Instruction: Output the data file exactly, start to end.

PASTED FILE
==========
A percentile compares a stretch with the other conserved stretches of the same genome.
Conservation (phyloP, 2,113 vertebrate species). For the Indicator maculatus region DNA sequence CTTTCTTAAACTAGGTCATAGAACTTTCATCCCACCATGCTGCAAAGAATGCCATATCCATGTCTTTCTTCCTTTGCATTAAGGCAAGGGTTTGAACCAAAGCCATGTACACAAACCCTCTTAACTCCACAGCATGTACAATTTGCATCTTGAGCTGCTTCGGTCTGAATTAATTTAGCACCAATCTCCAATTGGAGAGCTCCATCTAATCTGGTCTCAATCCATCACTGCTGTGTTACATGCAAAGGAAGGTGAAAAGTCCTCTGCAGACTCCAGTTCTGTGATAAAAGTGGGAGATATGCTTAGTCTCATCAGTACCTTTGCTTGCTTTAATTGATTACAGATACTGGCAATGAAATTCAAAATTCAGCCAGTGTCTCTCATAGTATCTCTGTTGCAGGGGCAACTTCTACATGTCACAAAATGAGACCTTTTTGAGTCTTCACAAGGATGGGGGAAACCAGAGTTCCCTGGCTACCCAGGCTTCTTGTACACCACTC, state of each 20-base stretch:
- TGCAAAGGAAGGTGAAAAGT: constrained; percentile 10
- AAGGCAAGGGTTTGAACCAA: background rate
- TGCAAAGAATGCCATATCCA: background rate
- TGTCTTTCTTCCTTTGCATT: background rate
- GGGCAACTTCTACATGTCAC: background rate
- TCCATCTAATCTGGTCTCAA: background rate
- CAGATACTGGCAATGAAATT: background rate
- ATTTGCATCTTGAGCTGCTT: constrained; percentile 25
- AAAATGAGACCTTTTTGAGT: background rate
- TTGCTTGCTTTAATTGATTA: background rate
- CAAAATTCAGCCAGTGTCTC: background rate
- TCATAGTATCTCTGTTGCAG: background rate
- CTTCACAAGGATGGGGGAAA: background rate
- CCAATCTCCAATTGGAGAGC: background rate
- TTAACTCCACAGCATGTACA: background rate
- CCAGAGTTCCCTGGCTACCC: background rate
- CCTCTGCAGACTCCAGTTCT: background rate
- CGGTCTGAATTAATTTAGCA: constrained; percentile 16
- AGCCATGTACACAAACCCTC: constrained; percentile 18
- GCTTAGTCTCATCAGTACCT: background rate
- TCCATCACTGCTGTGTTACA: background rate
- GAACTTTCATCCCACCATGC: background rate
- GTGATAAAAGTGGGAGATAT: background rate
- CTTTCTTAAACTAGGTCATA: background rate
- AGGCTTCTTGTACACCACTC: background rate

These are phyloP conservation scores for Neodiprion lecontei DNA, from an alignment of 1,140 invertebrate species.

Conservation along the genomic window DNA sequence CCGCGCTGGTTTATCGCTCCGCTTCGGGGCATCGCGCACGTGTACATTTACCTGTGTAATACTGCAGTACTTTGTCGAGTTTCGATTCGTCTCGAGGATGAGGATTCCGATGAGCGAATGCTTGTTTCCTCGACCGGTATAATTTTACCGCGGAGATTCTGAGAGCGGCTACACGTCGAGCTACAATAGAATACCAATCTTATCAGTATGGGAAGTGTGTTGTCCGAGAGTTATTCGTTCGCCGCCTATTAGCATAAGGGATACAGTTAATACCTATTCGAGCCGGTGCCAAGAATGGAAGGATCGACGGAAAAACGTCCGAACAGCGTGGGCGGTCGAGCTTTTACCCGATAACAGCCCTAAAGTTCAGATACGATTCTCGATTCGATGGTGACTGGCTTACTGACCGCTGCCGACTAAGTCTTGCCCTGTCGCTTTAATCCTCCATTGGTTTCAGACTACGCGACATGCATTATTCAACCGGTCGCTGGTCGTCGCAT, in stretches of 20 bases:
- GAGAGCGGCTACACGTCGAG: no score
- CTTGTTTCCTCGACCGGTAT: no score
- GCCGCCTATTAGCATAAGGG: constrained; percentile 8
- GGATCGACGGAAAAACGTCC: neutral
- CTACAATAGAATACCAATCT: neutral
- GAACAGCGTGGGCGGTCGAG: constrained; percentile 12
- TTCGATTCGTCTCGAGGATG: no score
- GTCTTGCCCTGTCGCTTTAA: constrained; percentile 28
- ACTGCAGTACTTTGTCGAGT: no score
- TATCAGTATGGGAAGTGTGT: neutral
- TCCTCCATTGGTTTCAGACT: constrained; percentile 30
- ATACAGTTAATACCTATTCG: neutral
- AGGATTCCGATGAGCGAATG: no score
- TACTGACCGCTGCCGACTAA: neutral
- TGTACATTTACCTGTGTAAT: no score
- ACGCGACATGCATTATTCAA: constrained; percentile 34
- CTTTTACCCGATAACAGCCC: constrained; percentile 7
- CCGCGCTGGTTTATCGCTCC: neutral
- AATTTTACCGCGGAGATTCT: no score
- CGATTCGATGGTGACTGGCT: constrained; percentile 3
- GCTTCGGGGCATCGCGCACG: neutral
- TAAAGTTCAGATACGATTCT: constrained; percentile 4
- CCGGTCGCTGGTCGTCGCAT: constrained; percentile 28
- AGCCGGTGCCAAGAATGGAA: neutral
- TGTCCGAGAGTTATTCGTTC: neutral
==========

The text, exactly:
A percentile compares a stretch with the other conserved stretches of the same genome.
Conservation (phyloP, 2,113 vertebrate species). For the Indicator maculatus region DNA sequence CTTTCTTAAACTAGGTCATAGAACTTTCATCCCACCATGCTGCAAAGAATGCCATATCCATGTCTTTCTTCCTTTGCATTAAGGCAAGGGTTTGAACCAAAGCCATGTACACAAACCCTCTTAACTCCACAGCATGTACAATTTGCATCTTGAGCTGCTTCGGTCTGAATTAATTTAGCACCAATCTCCAATTGGAGAGCTCCATCTAATCTGGTCTCAATCCATCACTGCTGTGTTACATGCAAAGGAAGGTGAAAAGTCCTCTGCAGACTCCAGTTCTGTGATAAAAGTGGGAGATATGCTTAGTCTCATCAGTACCTTTGCTTGCTTTAATTGATTACAGATACTGGCAATGAAATTCAAAATTCAGCCAGTGTCTCTCATAGTATCTCTGTTGCAGGGGCAACTTCTACATGTCACAAAATGAGACCTTTTTGAGTCTTCACAAGGATGGGGGAAACCAGAGTTCCCTGGCTACCCAGGCTTCTTGTACACCACTC, state of each 20-base stretch:
- TGCAAAGGAAGGTGAAAAGT: constrained; percentile 10
- AAGGCAAGGGTTTGAACCAA: background rate
- TGCAAAGAATGCCATATCCA: background rate
- TGTCTTTCTTCCTTTGCATT: background rate
- GGGCAACTTCTACATGTCAC: background rate
- TCCATCTAATCTGGTCTCAA: background rate
- CAGATACTGGCAATGAAATT: background rate
- ATTTGCATCTTGAGCTGCTT: constrained; percentile 25
- AAAATGAGACCTTTTTGAGT: background rate
- TTGCTTGCTTTAATTGATTA: background rate
- CAAAATTCAGCCAGTGTCTC: background rate
- TCATAGTATCTCTGTTGCAG: background rate
- CTTCACAAGGATGGGGGAAA: background rate
- CCAATCTCCAATTGGAGAGC: background rate
- TTAACTCCACAGCATGTACA: background rate
- CCAGAGTTCCCTGGCTACCC: background rate
- CCTCTGCAGACTCCAGTTCT: background rate
- CGGTCTGAATTAATTTAGCA: constrained; percentile 16
- AGCCATGTACACAAACCCTC: constrained; percentile 18
- GCTTAGTCTCATCAGTACCT: background rate
- TCCATCACTGCTGTGTTACA: background rate
- GAACTTTCATCCCACCATGC: background rate
- GTGATAAAAGTGGGAGATAT: background rate
- CTTTCTTAAACTAGGTCATA: background rate
- AGGCTTCTTGTACACCACTC: background rate

These are phyloP conservation scores for Neodiprion lecontei DNA, from an alignment of 1,140 invertebrate species.

Conservation along the genomic window DNA sequence CCGCGCTGGTTTATCGCTCCGCTTCGGGGCATCGCGCACGTGTACATTTACCTGTGTAATACTGCAGTACTTTGTCGAGTTTCGATTCGTCTCGAGGATGAGGATTCCGATGAGCGAATGCTTGTTTCCTCGACCGGTATAATTTTACCGCGGAGATTCTGAGAGCGGCTACACGTCGAGCTACAATAGAATACCAATCTTATCAGTATGGGAAGTGTGTTGTCCGAGAGTTATTCGTTCGCCGCCTATTAGCATAAGGGATACAGTTAATACCTATTCGAGCCGGTGCCAAGAATGGAAGGATCGACGGAAAAACGTCCGAACAGCGTGGGCGGTCGAGCTTTTACCCGATAACAGCCCTAAAGTTCAGATACGATTCTCGATTCGATGGTGACTGGCTTACTGACCGCTGCCGACTAAGTCTTGCCCTGTCGCTTTAATCCTCCATTGGTTTCAGACTACGCGACATGCATTATTCAACCGGTCGCTGGTCGTCGCAT, in stretches of 20 bases:
- GAGAGCGGCTACACGTCGAG: no score
- CTTGTTTCCTCGACCGGTAT: no score
- GCCGCCTATTAGCATAAGGG: constrained; percentile 8
- GGATCGACGGAAAAACGTCC: neutral
- CTACAATAGAATACCAATCT: neutral
- GAACAGCGTGGGCGGTCGAG: constrained; percentile 12
- TTCGATTCGTCTCGAGGATG: no score
- GTCTTGCCCTGTCGCTTTAA: constrained; percentile 28
- ACTGCAGTACTTTGTCGAGT: no score
- TATCAGTATGGGAAGTGTGT: neutral
- TCCTCCATTGGTTTCAGACT: constrained; percentile 30
- ATACAGTTAATACCTATTCG: neutral
- AGGATTCCGATGAGCGAATG: no score
- TACTGACCGCTGCCGACTAA: neutral
- TGTACATTTACCTGTGTAAT: no score
- ACGCGACATGCATTATTCAA: constrained; percentile 34
- CTTTTACCCGATAACAGCCC: constrained; percentile 7
- CCGCGCTGGTTTATCGCTCC: neutral
- AATTTTACCGCGGAGATTCT: no score
- CGATTCGATGGTGACTGGCT: constrained; percentile 3
- GCTTCGGGGCATCGCGCACG: neutral
- TAAAGTTCAGATACGATTCT: constrained; percentile 4
- CCGGTCGCTGGTCGTCGCAT: constrained; percentile 28
- AGCCGGTGCCAAGAATGGAA: neutral
- TGTCCGAGAGTTATTCGTTC: neutral